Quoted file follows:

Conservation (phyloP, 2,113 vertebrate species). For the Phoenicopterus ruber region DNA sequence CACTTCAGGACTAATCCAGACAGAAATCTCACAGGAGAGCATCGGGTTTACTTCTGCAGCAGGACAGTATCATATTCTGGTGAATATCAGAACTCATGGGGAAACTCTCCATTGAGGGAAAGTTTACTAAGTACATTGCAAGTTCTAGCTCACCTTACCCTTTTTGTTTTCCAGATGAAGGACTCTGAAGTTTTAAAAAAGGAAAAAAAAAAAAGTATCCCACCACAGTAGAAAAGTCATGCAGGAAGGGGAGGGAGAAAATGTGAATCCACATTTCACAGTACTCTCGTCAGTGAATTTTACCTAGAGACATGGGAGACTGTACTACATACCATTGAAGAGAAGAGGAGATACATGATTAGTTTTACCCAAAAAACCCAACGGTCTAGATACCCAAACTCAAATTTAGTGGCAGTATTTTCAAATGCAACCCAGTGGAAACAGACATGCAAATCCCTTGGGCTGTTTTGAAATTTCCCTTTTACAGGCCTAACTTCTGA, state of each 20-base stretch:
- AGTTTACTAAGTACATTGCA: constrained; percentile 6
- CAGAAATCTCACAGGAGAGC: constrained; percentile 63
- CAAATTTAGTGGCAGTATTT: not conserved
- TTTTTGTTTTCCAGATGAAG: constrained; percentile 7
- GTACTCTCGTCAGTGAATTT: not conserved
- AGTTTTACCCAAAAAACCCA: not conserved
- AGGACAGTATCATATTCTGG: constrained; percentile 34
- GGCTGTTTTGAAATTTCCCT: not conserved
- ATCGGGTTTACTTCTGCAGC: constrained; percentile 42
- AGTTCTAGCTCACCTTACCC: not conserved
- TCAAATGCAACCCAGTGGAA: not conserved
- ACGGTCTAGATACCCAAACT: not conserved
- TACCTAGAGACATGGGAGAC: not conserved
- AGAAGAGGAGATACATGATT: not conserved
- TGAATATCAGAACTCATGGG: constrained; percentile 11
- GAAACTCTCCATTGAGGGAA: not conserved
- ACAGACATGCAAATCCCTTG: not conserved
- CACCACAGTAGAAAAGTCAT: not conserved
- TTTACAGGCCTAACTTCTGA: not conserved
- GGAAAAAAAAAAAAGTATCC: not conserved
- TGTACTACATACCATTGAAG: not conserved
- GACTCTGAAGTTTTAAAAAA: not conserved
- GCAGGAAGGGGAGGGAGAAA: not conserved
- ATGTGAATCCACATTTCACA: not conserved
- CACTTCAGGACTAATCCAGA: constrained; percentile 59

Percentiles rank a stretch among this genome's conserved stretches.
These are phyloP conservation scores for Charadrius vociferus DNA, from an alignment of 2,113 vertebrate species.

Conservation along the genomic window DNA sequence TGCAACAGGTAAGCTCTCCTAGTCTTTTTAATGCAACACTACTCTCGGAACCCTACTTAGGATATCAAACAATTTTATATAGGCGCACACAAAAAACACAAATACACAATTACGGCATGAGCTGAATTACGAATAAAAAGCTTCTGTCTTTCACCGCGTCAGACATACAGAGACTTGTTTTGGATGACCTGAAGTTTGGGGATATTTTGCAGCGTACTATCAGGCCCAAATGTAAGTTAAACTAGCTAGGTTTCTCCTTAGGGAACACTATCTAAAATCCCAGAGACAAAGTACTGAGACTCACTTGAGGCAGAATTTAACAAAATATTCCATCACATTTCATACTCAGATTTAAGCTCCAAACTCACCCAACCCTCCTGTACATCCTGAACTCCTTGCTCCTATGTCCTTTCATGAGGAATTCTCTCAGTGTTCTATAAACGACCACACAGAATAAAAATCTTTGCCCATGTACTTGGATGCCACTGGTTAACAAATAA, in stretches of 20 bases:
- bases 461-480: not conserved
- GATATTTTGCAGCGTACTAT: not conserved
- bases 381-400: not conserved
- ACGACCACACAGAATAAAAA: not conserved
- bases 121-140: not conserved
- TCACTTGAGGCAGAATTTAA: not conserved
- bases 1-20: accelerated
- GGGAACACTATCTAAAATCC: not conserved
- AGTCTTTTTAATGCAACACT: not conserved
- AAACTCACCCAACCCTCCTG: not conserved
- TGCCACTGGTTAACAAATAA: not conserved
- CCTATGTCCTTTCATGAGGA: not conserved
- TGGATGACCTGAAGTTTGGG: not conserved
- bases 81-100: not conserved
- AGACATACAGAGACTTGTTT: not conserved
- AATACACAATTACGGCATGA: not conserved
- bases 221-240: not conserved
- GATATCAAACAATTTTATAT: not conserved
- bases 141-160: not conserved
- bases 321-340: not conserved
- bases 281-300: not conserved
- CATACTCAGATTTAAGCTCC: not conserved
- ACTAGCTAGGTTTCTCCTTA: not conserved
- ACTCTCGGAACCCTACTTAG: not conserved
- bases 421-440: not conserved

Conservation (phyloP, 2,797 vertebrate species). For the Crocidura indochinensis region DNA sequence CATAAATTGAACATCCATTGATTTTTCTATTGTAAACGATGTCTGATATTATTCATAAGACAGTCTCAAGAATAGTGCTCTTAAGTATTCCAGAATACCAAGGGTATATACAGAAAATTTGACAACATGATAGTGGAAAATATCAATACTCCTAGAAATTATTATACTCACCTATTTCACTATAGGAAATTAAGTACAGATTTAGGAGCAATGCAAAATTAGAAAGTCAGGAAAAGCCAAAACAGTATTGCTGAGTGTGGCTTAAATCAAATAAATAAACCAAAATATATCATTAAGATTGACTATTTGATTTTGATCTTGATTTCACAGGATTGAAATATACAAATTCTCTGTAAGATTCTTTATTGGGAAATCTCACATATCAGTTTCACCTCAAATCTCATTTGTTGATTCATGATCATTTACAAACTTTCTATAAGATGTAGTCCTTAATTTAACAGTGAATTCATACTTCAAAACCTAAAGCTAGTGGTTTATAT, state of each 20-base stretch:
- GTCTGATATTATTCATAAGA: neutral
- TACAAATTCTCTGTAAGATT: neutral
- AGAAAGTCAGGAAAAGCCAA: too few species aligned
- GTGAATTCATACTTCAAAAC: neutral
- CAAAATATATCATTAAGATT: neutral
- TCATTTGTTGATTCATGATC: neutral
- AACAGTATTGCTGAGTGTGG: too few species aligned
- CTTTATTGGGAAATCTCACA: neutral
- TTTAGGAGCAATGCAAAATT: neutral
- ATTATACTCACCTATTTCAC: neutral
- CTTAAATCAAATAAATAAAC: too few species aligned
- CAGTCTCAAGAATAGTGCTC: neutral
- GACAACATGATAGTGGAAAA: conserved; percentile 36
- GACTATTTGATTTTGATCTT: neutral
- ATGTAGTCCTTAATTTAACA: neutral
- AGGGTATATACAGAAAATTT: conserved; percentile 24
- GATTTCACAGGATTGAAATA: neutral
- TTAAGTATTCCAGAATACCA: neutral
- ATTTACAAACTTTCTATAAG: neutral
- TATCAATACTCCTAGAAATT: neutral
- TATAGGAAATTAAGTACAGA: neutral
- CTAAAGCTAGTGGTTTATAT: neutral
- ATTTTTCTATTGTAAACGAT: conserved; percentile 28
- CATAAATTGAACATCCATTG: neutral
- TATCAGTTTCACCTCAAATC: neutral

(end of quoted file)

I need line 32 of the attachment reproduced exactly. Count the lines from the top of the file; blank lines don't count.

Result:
- bases 381-400: not conserved